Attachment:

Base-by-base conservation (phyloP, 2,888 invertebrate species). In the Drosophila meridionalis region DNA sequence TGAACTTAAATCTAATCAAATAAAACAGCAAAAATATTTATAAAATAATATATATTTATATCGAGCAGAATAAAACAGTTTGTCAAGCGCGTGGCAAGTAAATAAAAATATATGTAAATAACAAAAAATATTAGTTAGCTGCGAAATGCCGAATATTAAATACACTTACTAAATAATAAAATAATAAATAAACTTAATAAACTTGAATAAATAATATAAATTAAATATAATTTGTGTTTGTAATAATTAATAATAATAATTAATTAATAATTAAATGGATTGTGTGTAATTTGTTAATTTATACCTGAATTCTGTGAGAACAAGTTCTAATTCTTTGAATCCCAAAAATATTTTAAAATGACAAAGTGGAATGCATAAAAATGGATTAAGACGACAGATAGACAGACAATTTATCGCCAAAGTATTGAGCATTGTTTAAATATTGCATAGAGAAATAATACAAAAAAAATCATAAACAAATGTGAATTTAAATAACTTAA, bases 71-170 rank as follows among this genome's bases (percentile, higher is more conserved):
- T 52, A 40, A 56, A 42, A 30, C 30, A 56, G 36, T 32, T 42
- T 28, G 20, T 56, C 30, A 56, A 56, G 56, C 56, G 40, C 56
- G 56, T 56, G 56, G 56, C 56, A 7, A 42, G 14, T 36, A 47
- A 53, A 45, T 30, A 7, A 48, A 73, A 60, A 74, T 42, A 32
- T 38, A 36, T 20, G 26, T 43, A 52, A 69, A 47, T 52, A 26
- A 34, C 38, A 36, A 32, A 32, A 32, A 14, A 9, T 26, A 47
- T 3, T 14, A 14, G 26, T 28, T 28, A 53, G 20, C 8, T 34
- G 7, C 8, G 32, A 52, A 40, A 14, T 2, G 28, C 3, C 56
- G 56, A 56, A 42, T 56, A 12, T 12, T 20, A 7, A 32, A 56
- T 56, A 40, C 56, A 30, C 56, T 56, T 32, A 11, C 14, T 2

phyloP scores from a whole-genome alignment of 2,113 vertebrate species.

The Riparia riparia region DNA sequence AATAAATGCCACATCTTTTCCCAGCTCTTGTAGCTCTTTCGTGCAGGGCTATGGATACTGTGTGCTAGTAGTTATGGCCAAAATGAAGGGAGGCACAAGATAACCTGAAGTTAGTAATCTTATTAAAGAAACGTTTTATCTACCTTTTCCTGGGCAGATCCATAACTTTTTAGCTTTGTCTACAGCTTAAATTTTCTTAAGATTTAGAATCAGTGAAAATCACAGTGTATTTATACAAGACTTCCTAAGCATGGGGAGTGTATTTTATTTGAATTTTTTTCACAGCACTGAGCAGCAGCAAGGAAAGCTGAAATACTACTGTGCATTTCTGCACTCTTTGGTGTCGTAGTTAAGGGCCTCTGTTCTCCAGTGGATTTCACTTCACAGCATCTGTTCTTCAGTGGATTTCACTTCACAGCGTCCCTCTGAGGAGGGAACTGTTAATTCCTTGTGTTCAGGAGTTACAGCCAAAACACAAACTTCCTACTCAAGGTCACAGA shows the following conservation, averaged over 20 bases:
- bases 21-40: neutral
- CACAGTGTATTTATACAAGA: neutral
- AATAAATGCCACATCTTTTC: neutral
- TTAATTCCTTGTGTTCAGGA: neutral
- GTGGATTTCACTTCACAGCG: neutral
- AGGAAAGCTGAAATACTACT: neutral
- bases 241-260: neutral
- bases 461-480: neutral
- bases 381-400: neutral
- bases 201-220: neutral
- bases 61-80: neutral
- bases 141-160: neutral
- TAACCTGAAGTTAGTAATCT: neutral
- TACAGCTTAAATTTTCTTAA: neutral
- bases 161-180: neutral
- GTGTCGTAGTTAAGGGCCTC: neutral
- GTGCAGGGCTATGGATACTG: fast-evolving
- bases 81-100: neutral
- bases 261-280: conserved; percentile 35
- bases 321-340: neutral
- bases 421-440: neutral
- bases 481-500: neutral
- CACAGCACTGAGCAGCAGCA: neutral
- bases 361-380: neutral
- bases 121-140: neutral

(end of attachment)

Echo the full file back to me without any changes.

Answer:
Base-by-base conservation (phyloP, 2,888 invertebrate species). In the Drosophila meridionalis region DNA sequence TGAACTTAAATCTAATCAAATAAAACAGCAAAAATATTTATAAAATAATATATATTTATATCGAGCAGAATAAAACAGTTTGTCAAGCGCGTGGCAAGTAAATAAAAATATATGTAAATAACAAAAAATATTAGTTAGCTGCGAAATGCCGAATATTAAATACACTTACTAAATAATAAAATAATAAATAAACTTAATAAACTTGAATAAATAATATAAATTAAATATAATTTGTGTTTGTAATAATTAATAATAATAATTAATTAATAATTAAATGGATTGTGTGTAATTTGTTAATTTATACCTGAATTCTGTGAGAACAAGTTCTAATTCTTTGAATCCCAAAAATATTTTAAAATGACAAAGTGGAATGCATAAAAATGGATTAAGACGACAGATAGACAGACAATTTATCGCCAAAGTATTGAGCATTGTTTAAATATTGCATAGAGAAATAATACAAAAAAAATCATAAACAAATGTGAATTTAAATAACTTAA, bases 71-170 rank as follows among this genome's bases (percentile, higher is more conserved):
- T 52, A 40, A 56, A 42, A 30, C 30, A 56, G 36, T 32, T 42
- T 28, G 20, T 56, C 30, A 56, A 56, G 56, C 56, G 40, C 56
- G 56, T 56, G 56, G 56, C 56, A 7, A 42, G 14, T 36, A 47
- A 53, A 45, T 30, A 7, A 48, A 73, A 60, A 74, T 42, A 32
- T 38, A 36, T 20, G 26, T 43, A 52, A 69, A 47, T 52, A 26
- A 34, C 38, A 36, A 32, A 32, A 32, A 14, A 9, T 26, A 47
- T 3, T 14, A 14, G 26, T 28, T 28, A 53, G 20, C 8, T 34
- G 7, C 8, G 32, A 52, A 40, A 14, T 2, G 28, C 3, C 56
- G 56, A 56, A 42, T 56, A 12, T 12, T 20, A 7, A 32, A 56
- T 56, A 40, C 56, A 30, C 56, T 56, T 32, A 11, C 14, T 2

phyloP scores from a whole-genome alignment of 2,113 vertebrate species.

The Riparia riparia region DNA sequence AATAAATGCCACATCTTTTCCCAGCTCTTGTAGCTCTTTCGTGCAGGGCTATGGATACTGTGTGCTAGTAGTTATGGCCAAAATGAAGGGAGGCACAAGATAACCTGAAGTTAGTAATCTTATTAAAGAAACGTTTTATCTACCTTTTCCTGGGCAGATCCATAACTTTTTAGCTTTGTCTACAGCTTAAATTTTCTTAAGATTTAGAATCAGTGAAAATCACAGTGTATTTATACAAGACTTCCTAAGCATGGGGAGTGTATTTTATTTGAATTTTTTTCACAGCACTGAGCAGCAGCAAGGAAAGCTGAAATACTACTGTGCATTTCTGCACTCTTTGGTGTCGTAGTTAAGGGCCTCTGTTCTCCAGTGGATTTCACTTCACAGCATCTGTTCTTCAGTGGATTTCACTTCACAGCGTCCCTCTGAGGAGGGAACTGTTAATTCCTTGTGTTCAGGAGTTACAGCCAAAACACAAACTTCCTACTCAAGGTCACAGA shows the following conservation, averaged over 20 bases:
- bases 21-40: neutral
- CACAGTGTATTTATACAAGA: neutral
- AATAAATGCCACATCTTTTC: neutral
- TTAATTCCTTGTGTTCAGGA: neutral
- GTGGATTTCACTTCACAGCG: neutral
- AGGAAAGCTGAAATACTACT: neutral
- bases 241-260: neutral
- bases 461-480: neutral
- bases 381-400: neutral
- bases 201-220: neutral
- bases 61-80: neutral
- bases 141-160: neutral
- TAACCTGAAGTTAGTAATCT: neutral
- TACAGCTTAAATTTTCTTAA: neutral
- bases 161-180: neutral
- GTGTCGTAGTTAAGGGCCTC: neutral
- GTGCAGGGCTATGGATACTG: fast-evolving
- bases 81-100: neutral
- bases 261-280: conserved; percentile 35
- bases 321-340: neutral
- bases 421-440: neutral
- bases 481-500: neutral
- CACAGCACTGAGCAGCAGCA: neutral
- bases 361-380: neutral
- bases 121-140: neutral